How to Retweet Your Own Tweets on Twitter

By Aaron Parson

Twitter designed retweeting as a way to send another user's post to your followers, and according to [Twitter's help files](https://support.twitter.com/articles/77606-faqs-about-retweets-rt), you can't retweet your own tweets. In actuality, even though the site doesn't make it as easy as retweeting another person, you *can* duplicate one of your own tweets to send it a second time and get your message out to a wider audience. Rather than repeating your exact post, however, consider rewording the tweet so it doesn't come across as spam.

Create a Manual Retweet

To retweet your own tweet, **copy the contents of the original post into a new message and manually add "RT @[your name]"** at the beginning to indicate that the tweet is a repost. This method, usually used to add comments to a retweet, works whether you want to add to the message or send an exact duplicate. Some people use the abbreviation "MT" to indicate a modified tweet, but the choice is up to you. One caveat: with a manual retweet, *the entire message, including the "RT," must fit within 140 characters*.

Reply to Your Own Tweet

Use a reply instead of creating a manual retweet to keep other users' replies combined in a single conversation, rather than splitting them between the original tweet and retweet. **Click "Reply" on your original post** and either write a new message directing readers to see the original post, or copy the original message into the reply box. Before sending the reply, **add either "RT" or a single period to the beginning of the post** so that other users see the tweet in their timelines.

Write a New Tweet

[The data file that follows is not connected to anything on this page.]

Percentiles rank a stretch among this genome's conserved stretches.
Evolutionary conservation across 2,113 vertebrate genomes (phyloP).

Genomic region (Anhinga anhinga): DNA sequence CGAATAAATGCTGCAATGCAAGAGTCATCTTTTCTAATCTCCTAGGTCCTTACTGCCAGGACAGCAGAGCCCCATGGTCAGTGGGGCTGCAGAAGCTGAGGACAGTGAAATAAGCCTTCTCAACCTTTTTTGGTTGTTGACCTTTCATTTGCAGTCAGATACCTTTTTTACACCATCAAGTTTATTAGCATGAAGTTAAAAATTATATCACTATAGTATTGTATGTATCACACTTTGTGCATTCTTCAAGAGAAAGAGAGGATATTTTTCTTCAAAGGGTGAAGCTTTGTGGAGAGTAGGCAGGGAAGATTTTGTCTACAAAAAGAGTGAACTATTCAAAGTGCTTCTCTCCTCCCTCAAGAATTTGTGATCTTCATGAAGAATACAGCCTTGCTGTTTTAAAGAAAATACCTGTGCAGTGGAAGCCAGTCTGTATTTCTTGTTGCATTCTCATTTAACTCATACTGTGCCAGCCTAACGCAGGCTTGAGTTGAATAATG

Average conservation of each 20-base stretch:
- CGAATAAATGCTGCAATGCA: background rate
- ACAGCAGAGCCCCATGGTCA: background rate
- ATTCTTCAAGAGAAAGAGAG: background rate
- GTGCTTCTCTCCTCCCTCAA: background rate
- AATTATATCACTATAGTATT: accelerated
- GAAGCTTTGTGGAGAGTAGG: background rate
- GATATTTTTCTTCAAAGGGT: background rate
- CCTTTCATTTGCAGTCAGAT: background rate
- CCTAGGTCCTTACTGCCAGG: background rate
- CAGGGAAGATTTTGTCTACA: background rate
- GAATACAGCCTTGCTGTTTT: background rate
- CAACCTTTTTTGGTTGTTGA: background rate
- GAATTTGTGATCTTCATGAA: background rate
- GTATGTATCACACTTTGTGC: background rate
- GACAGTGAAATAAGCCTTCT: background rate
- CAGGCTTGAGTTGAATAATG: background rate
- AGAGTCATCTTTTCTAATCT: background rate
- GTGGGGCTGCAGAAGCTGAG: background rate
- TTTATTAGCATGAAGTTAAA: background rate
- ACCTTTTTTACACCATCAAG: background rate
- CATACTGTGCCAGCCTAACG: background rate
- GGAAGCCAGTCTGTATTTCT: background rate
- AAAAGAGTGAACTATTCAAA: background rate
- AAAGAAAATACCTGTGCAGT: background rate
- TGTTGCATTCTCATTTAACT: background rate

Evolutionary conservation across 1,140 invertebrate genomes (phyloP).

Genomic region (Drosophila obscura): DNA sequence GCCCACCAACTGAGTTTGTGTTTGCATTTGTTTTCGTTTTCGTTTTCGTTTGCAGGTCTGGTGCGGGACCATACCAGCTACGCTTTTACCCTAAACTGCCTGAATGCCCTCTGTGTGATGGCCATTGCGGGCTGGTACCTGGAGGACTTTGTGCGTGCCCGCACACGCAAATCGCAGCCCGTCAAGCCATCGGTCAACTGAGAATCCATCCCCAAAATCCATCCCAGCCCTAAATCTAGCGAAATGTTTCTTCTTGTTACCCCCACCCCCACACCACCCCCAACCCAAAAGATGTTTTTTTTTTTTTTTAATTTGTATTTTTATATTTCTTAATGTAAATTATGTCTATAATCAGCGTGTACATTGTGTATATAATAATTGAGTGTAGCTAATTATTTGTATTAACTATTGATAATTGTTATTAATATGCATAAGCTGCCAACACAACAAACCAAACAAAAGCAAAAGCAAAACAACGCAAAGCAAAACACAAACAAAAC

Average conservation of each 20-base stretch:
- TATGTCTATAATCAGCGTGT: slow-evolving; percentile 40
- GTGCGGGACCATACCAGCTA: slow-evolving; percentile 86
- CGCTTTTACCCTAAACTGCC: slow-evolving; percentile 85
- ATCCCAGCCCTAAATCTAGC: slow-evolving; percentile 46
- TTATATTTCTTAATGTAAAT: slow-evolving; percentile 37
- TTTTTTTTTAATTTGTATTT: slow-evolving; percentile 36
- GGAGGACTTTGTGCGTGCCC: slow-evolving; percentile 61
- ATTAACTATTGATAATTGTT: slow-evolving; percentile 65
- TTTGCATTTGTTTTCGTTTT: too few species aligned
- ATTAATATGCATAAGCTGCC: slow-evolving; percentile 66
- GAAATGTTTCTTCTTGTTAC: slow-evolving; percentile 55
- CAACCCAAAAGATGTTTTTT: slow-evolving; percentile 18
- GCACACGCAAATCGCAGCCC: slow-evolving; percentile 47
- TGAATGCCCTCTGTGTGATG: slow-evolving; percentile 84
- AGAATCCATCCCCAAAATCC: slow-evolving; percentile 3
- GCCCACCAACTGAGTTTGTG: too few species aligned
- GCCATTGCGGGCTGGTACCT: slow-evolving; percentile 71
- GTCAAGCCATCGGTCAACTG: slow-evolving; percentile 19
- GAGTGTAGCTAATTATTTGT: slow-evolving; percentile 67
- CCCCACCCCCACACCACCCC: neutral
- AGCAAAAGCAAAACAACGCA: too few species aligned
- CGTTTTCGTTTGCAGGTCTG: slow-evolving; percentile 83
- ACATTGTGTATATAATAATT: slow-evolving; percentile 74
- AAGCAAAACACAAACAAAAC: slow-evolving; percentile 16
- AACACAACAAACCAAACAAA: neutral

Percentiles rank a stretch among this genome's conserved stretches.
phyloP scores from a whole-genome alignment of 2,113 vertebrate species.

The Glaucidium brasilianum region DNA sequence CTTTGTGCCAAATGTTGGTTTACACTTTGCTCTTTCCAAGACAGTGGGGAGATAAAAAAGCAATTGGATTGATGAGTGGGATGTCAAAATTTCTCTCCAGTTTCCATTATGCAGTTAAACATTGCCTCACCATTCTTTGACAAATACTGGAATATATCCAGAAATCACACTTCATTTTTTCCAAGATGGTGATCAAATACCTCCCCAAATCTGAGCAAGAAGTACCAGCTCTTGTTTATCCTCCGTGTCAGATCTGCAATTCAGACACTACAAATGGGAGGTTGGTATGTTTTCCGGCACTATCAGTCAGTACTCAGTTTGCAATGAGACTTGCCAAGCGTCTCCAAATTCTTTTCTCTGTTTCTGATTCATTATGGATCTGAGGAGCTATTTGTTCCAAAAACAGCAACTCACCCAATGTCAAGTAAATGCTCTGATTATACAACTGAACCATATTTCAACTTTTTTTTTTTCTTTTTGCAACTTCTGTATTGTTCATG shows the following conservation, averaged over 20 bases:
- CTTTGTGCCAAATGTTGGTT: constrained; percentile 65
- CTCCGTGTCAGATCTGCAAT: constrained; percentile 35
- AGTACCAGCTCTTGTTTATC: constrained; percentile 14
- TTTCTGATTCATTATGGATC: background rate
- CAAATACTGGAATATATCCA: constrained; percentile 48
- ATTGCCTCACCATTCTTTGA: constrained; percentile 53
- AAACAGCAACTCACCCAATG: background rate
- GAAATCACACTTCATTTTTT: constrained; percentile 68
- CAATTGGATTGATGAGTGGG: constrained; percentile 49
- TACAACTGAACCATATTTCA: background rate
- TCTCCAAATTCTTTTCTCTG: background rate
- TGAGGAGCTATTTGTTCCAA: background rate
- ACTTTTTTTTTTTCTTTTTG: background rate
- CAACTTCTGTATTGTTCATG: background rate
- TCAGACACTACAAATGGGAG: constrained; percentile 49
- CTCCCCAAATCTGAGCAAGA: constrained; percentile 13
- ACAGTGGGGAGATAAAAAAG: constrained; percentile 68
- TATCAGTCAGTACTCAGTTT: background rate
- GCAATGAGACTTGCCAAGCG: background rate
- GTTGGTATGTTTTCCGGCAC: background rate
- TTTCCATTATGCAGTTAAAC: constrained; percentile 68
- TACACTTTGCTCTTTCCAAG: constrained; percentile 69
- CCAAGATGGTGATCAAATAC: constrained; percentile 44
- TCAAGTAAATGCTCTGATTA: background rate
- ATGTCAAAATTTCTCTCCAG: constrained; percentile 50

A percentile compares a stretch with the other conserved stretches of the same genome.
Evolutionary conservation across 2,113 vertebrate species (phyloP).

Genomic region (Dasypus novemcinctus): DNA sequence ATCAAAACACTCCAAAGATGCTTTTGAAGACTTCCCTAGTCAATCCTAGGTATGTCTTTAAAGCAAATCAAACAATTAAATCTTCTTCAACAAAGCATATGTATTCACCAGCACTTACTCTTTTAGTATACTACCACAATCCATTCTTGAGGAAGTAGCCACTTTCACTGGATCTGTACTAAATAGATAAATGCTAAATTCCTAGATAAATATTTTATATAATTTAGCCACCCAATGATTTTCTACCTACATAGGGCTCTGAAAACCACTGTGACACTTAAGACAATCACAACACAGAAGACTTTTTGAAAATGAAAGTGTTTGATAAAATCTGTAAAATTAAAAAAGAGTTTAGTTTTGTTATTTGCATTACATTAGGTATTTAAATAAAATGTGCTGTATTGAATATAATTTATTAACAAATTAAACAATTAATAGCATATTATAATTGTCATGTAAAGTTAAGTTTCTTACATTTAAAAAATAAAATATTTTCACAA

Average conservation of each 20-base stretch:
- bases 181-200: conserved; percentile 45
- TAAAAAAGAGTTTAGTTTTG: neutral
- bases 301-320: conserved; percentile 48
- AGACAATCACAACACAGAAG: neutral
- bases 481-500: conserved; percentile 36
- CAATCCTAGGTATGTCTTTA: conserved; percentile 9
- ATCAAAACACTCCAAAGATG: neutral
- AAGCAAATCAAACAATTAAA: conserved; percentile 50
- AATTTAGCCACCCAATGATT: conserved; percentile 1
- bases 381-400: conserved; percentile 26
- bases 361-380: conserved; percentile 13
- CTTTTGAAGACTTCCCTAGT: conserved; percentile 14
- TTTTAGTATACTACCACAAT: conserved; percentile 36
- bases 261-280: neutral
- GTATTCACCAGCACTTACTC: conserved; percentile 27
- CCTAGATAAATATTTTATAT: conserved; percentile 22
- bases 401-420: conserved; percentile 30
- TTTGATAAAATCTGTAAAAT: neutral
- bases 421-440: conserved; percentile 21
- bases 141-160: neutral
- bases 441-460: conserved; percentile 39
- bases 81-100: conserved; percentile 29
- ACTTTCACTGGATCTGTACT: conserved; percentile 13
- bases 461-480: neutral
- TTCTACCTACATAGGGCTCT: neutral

Rather than retweet your own posts, which can come across as obnoxious or overly self-promoting, **write new tweets when you need to convey the same information a second time**. At only 140 characters, an alternate message doesn't take much effort and might catch the attention of followers who skimmed over the original post. Another option is to **link to the original tweet by pasting its URL into a new tweet**. For example, you could write "In case anyone missed it when I tweeted last night, I'm having a party:" and then enter the address of the tweet containing the specifics. To get the URL, click "Details" on the original tweet and copy the address in your Web browser's address bar. No matter the address length, URLs always use up 22 out of the 140 allotted characters on Twitter.

Retweet in TweetDeck

[TweetDeck](https://tweetdeck.twitter.com/), Twitter's official desktop client, makes retweeting your own messages slightly easier than the Twitter website. When you click the retweet icon on one of your own posts, the subsequent "Retweet" button doesn't work, but there's also an "**Edit & RT**" button that starts a manual retweet, just as if you retyped the message with an "RT" in front by hand. Either edit the message or leave it as-is and press "Tweet" to send the retweet.